On a cold Christmas Eve in 1952, when Korea was in the throes of civil war, one young woman struggled along a village street, obviously soon to deliver a child. She pleaded with passersby, “Help me! Please. My baby.” No one paid any attention to her. A middle-aged couple walked by. The wife pushed away the young mother and sneered, “Where’s the father? Where’s your American man now?” The couple laughed and went on.
The young woman almost doubled up from a contraction as she watched them go.
“Please …,” she begged. She had heard of a missionary living nearby who might help her. Hurriedly, she began walking to that village. If only he would help her baby. Shivering and in pain, she struggled over the frozen countryside. But the night was so cold. Snow began to fall. Realizing that the time was near to deliver her baby, she took shelter under a bridge. There, alone, her baby was born on Christmas Eve.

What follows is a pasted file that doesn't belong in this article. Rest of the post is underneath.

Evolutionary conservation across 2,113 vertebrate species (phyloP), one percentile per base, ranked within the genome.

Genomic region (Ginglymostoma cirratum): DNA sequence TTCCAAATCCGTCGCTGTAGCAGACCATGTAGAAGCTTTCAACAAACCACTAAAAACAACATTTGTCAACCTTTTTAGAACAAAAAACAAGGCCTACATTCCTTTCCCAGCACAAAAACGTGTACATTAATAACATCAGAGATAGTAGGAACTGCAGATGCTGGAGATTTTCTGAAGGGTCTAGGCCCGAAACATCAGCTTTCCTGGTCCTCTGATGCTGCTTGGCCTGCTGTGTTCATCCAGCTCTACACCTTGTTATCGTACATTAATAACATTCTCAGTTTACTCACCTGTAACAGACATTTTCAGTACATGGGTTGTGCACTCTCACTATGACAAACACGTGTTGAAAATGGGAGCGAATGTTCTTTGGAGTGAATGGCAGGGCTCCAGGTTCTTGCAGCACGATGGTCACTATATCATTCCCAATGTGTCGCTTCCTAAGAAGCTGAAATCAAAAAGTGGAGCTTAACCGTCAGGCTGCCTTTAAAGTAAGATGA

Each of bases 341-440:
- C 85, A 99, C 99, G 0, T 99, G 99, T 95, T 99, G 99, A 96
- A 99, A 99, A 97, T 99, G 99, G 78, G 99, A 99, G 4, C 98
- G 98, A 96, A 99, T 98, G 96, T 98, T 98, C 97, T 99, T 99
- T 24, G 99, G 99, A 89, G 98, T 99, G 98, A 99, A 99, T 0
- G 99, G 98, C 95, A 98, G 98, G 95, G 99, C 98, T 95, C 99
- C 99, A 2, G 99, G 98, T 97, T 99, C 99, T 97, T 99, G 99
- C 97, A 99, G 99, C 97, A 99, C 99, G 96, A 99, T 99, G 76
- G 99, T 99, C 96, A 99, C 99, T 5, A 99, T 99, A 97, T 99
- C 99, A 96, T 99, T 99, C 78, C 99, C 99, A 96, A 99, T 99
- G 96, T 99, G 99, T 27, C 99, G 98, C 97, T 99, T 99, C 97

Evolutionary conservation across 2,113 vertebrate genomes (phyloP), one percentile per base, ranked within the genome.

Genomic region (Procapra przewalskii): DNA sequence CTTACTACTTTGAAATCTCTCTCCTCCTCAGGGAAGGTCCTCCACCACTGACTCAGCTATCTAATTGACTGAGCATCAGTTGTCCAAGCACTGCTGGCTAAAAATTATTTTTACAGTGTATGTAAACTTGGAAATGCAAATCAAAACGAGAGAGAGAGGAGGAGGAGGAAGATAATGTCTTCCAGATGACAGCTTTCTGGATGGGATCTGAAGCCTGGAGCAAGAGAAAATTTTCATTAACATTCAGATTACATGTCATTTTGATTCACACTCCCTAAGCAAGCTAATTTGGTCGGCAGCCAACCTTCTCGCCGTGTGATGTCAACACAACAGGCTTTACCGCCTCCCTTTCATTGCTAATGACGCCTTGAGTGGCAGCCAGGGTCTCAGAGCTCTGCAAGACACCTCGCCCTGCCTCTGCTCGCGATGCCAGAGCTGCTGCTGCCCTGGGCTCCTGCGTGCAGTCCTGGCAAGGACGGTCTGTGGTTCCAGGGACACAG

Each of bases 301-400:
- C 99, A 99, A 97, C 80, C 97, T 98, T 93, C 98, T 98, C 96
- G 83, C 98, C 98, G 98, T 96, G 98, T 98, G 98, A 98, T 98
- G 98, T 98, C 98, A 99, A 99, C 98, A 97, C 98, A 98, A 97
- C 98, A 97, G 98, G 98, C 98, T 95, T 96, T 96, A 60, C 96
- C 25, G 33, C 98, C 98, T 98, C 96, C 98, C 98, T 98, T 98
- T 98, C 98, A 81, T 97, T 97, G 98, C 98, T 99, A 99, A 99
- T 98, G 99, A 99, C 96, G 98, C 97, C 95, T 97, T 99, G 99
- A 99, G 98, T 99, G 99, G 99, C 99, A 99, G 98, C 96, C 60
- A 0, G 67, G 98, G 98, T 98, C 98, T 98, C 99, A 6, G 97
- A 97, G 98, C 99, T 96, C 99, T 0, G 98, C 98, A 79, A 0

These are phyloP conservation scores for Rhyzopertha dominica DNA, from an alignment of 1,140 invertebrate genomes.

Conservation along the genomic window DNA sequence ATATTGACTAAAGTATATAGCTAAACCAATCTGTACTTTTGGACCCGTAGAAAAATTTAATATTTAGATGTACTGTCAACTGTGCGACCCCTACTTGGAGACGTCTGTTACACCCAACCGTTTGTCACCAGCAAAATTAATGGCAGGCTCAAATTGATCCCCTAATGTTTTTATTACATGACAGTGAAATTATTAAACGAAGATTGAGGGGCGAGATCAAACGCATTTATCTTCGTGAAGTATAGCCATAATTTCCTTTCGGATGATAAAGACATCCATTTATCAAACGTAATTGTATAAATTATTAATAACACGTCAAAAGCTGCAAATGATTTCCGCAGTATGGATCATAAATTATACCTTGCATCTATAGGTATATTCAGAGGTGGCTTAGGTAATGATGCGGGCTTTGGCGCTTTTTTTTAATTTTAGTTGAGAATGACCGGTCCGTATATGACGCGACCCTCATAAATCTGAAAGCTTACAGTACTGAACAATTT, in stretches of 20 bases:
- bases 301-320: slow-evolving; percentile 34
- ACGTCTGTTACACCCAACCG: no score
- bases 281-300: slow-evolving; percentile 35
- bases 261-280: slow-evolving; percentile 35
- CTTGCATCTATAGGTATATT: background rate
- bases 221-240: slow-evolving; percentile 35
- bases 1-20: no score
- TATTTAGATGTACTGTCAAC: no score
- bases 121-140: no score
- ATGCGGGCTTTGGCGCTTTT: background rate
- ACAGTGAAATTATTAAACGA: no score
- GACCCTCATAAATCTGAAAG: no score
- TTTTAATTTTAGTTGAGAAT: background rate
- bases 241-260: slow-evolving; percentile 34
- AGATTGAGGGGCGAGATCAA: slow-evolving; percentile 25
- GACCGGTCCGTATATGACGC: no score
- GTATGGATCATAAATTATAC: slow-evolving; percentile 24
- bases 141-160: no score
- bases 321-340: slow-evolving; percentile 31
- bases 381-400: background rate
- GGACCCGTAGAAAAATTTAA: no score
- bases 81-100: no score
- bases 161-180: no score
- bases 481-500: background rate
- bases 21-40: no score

Worried about her newborn son, she took off her own clothes, wrapped them around the baby and held him close in the warm circle of her arms. The next day, the missionary braved the new snow to deliver Christmas packages. As he walked along, he heard the cry of a baby. He followed the sound to a bridge. Under it, he found a young mother frozen to death, still clutching her crying newborn son. The missionary tenderly lifted the baby out of her arms. When the baby was 10 years old, his now-adoptive father told him the story of his mother’s death on Christmas Eve. The young boy cried, realizing the sacrifice his mother had made for him.
The next morning, the missionary rose early to find the boy’s bed empty. Seeing a fresh set of small footprints in the snow outside, he bundled up warmly in a winter coat and followed the trail. It led back to the bridge where the young mother had died. As the missionary approached the bridge, he stopped, stunned. Kneeling in the snow was his son, naked and shivering uncontrollably. His clothes lay beside him in a small pile. Moving closer, he heard the boy say through chattering teeth: “Mother, were you this cold for me?”
Like Jesus, Godly mothers are willing to sacrifice it all for their children. This Sunday at South Side, we will talk about the characteristics of Godly mothers. Worship begins at 10:45 a.m., and we would love to have you celebrate Mothers Day with us.
Barry Pettit is lead minister at South Side Church of Christ in Washington Court House.